The large fusion reactors under development today, such as the International Thermonuclear Experimental Reactor (ITER), usually strive to generate hundreds of megawatts of power. In contrast, Paluszek and his colleagues at Princeton Satellite Systems are designing reactors meant to produce only a dozen megawatts or so. This humbler goal results in a smaller, lighter reactor that is easier to build and launch into space "for practical robotic and human missions," Paluszek said.

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In addition, these small fusion reactors are much cheaper than larger devices. Paluszek noted that, whereas modern fusion experiments might cost $20 billion, a prototype fusion rocket the researchers plan to develop should cost just $20 million. So far, they have received three NASA grants to fund the project, he said.

The aim for the fusion drives is to get about 1 kilowatt of power per 2.2 lbs. (1 kilogram) of mass. A 10-megawatt fusion rocket would, therefore, weigh about 11 tons (10 metric tons).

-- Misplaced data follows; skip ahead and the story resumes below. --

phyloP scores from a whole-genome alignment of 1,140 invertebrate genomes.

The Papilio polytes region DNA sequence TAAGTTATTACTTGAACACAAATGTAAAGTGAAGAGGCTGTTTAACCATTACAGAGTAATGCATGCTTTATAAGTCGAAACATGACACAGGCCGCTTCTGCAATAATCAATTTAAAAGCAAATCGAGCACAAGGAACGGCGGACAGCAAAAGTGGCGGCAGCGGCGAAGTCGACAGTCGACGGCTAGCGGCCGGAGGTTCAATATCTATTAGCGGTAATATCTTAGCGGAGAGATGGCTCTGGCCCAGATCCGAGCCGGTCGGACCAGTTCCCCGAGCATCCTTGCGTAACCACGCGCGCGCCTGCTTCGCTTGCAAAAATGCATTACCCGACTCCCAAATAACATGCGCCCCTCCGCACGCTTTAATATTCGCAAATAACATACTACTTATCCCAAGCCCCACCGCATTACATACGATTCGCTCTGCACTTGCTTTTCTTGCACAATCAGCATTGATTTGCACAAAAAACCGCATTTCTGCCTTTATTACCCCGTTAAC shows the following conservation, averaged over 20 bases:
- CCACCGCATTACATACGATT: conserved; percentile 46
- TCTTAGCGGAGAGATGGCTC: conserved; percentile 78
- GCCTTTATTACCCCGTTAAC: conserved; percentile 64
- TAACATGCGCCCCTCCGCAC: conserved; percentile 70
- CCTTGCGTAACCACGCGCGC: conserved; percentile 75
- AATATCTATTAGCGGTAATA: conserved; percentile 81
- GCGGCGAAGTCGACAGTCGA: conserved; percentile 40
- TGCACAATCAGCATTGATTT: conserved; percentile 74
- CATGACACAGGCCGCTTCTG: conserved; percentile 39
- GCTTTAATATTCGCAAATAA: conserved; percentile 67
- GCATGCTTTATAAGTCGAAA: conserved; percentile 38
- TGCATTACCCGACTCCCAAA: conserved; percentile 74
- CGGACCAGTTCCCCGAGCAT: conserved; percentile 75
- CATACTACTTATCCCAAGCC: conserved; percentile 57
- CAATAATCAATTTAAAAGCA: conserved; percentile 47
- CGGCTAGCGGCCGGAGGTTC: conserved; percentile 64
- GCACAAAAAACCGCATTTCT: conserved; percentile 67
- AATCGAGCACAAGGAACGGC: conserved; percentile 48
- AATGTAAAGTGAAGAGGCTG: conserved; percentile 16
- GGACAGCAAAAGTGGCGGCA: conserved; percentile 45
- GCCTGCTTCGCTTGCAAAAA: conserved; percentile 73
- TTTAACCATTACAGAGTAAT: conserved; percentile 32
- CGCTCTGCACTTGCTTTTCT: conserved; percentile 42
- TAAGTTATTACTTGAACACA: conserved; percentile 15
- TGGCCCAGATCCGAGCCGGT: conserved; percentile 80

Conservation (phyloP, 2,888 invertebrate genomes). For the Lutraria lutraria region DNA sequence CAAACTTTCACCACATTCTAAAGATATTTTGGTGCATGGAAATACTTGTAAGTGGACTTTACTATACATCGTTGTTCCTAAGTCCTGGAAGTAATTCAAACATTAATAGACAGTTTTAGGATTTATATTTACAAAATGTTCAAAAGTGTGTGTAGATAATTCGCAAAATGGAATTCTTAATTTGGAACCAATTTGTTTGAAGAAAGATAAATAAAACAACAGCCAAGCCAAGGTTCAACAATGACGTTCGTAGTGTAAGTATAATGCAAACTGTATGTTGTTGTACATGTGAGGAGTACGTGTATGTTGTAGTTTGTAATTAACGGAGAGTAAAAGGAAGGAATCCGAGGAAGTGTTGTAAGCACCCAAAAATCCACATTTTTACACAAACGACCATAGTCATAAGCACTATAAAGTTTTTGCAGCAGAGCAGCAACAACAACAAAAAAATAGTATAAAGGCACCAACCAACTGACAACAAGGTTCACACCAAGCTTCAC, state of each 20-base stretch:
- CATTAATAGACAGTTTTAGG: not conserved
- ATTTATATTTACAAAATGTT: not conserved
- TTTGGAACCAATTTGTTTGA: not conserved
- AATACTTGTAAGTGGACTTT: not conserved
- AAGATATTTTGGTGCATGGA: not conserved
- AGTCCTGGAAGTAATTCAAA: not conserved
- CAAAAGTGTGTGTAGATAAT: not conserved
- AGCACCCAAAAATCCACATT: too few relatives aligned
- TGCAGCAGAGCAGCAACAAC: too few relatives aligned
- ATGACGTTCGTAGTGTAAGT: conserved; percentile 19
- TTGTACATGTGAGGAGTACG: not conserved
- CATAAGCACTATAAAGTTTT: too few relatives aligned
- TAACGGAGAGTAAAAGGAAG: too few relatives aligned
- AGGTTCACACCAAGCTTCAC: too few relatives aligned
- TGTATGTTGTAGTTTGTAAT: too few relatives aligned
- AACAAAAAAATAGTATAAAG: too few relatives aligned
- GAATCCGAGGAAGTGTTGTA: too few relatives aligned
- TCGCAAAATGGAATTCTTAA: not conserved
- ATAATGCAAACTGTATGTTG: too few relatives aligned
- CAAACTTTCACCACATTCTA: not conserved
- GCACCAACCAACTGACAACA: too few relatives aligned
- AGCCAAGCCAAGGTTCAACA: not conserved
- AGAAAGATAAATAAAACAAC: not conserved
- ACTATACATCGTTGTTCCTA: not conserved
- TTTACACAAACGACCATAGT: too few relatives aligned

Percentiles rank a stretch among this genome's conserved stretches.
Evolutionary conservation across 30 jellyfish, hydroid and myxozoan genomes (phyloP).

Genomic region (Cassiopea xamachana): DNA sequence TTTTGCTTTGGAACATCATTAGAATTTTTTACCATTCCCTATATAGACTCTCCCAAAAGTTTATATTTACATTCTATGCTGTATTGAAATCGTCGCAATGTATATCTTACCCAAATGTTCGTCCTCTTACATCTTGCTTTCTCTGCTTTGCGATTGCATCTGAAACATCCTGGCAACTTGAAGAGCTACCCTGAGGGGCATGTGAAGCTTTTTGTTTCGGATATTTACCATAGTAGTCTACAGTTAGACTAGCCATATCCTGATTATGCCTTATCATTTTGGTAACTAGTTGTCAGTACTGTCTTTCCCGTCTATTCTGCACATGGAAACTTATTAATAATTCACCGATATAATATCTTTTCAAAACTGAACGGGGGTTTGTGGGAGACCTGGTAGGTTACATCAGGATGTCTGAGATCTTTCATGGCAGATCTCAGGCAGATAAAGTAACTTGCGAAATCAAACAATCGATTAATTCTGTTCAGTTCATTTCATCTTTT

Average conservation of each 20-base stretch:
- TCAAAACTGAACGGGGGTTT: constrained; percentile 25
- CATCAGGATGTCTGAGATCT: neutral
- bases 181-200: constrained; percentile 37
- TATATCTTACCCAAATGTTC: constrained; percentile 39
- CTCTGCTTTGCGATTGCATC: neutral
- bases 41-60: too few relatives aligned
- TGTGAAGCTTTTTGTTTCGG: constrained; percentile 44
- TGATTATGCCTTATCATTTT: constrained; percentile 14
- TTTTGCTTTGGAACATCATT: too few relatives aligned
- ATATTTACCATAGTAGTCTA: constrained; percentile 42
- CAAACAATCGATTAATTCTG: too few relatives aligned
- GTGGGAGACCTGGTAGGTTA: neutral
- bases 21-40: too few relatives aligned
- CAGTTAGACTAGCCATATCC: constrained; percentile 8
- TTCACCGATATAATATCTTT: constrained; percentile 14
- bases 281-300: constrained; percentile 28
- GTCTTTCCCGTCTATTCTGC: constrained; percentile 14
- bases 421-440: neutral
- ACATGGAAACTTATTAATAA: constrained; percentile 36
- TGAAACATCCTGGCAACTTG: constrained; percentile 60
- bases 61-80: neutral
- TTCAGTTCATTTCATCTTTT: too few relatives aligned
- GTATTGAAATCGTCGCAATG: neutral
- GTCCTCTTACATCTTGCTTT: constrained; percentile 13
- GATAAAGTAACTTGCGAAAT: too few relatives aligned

"It would probably be 1.5 meters [4.9 feet] in diameter and 4 to 8 meters [13 to 26 feet] long," Paluszek said.

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Nuclear fusion requires extremely high temperatures and pressures to force atoms to fuse, a process that converts some of the mass of the atoms into energy. The fusion reactors that Princeton Satellite Systems is developing uses low-frequency radio waves to heat a mix of deuterium and helium-3, and magnetic fields to confine the resulting plasma in a ring. (Deuterium is made of hydrogen atoms that each have an extra neutron; helium-3 is made of helium atoms, each of which is missing a neutron; and plasma is the state of matter found in stars, lightning bolts, and neon lights.)

As this plasma rotates in a ring, some of it can spiral out and get directed from the fusion rocket's nozzle for thrust. "We can get very high exhaust velocities of up to about 25,000 kilometers per second [55.9 million mph]," Paluszek said.

The large amounts of thrust this fusion rocket may deliver compared to its mass could enable very fast spacecraft. For instance, whereas round-trip crewed missions to Mars are estimated to take more than two years using current technology, the researchers estimated that six 5-megawatt fusion rockets could accomplish such missions in 310 days. This extra speed would reduce the risks of radiation that astronauts might experience from the sun or deep space, as well as dramatically cut the amount of food, water, and other supplies they would need to bring with them.